More formal than Bluebeard’s scarves, Walter’s ties are displayed in a colorful collection that corresponds to the rack of dresses in Bluebeard’s forbidden room. Neatness counts, of course. Walter is there to help Bluebeard keep up appearances.

One of Bluebeard’s women, Agata, insults him when she suggests they get rid of Walter (impossible, of course, because he is Bluebeard’s second self). On the other hand, Ana later suggests Walter should get a raise. Listening, the butler smiles wryly, smokes a cigarette and carries his own ashtray while he awaits the final bloodbath.

Empty Spaces

The plantation house feels empty and lonely. Upon arriving, Bluebeard opens a gate to go in. It carries a jail cell image in a shot that is heavily shadowed. At the end of a long veranda, Soledad walks from light into darkness.


Bluebeard’s bedroom is sparse with a weary, depleted feel that is mirrored in Bluebeard’s expression when the film concludes. Notice the dresser/chest of drawers outside the bedroom door. Some of the drawer pulls are intact, others absent, and a couple replaced with short pieces of rope.

They reveal Bluebeard’s ritual. Women begin as decorations then die by strangulation leaving empty spaces.

The Chapel

Bluebeard takes Soledad on a bike ride around the estate (Annabelle refuses his offer, as we’ll see). They stop at the chapel where the camera focuses on statuary of a weeping Madonna and a Madonna and child. A male figure with a dangling key on a red cord is emphasized in a subtle tribute to Charles Perrault.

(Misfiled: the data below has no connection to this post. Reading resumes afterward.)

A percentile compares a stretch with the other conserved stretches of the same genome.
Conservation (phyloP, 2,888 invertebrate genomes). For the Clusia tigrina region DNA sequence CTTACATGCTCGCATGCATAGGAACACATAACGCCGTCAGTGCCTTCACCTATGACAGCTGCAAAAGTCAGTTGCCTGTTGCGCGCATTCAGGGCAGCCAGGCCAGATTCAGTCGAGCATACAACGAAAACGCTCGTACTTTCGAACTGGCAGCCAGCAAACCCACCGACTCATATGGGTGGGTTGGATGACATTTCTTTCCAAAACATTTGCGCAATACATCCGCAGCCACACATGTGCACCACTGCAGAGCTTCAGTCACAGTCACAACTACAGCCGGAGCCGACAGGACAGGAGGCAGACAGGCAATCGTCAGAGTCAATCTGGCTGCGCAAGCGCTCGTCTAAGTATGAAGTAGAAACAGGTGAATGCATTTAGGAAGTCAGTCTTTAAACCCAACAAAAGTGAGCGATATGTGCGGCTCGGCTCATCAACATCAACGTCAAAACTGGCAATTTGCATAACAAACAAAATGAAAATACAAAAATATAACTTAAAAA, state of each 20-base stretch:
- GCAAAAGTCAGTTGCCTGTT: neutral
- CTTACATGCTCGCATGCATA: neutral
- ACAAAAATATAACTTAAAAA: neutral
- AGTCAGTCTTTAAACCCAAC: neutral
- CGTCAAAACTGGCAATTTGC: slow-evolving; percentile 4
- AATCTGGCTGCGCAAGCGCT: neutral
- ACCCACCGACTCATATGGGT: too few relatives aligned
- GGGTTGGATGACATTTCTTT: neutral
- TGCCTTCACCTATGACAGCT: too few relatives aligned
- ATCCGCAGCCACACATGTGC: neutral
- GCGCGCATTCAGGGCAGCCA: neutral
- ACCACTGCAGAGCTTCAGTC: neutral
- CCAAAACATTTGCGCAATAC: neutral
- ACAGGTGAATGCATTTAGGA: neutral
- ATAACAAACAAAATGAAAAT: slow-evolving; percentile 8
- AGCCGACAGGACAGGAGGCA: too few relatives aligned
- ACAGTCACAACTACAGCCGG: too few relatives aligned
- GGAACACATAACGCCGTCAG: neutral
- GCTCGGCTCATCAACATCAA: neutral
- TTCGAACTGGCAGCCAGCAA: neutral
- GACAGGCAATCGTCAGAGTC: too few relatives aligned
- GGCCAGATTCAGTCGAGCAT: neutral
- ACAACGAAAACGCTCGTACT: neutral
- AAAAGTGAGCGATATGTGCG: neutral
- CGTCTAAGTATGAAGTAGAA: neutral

The icons are delicate but lack animation.


He wants to know if Soledad likes the chapel.

“Will we get married here?” she asks.

Though a crucified Christ is within sight, Soledad is clueless as to what awaits her.


Amy Hesketh now directly references Perrault’s story. Bluebeard gives Soledad the keys to the house and mentions there is a room she is not to enter. He knows she will, of course, but says nothing.

Later when they have sex in his bedroom, there is a burning candle (male desire and empowerment) on each side of the shelf above the bed. There is another phallic symbol, a print of the Eiffel Tower. There is no companion print of female sexuality.


Soledad learns Bluebeard is leaving for the city and will return with her sister.

Alone the next morning, she goes to the dresser for her robe and finds a portfolio of photographs. Some are nudes. She lays them out on the bed before returning them to the drawer.

Picking up the keys, she’s ready to sate her curiosity.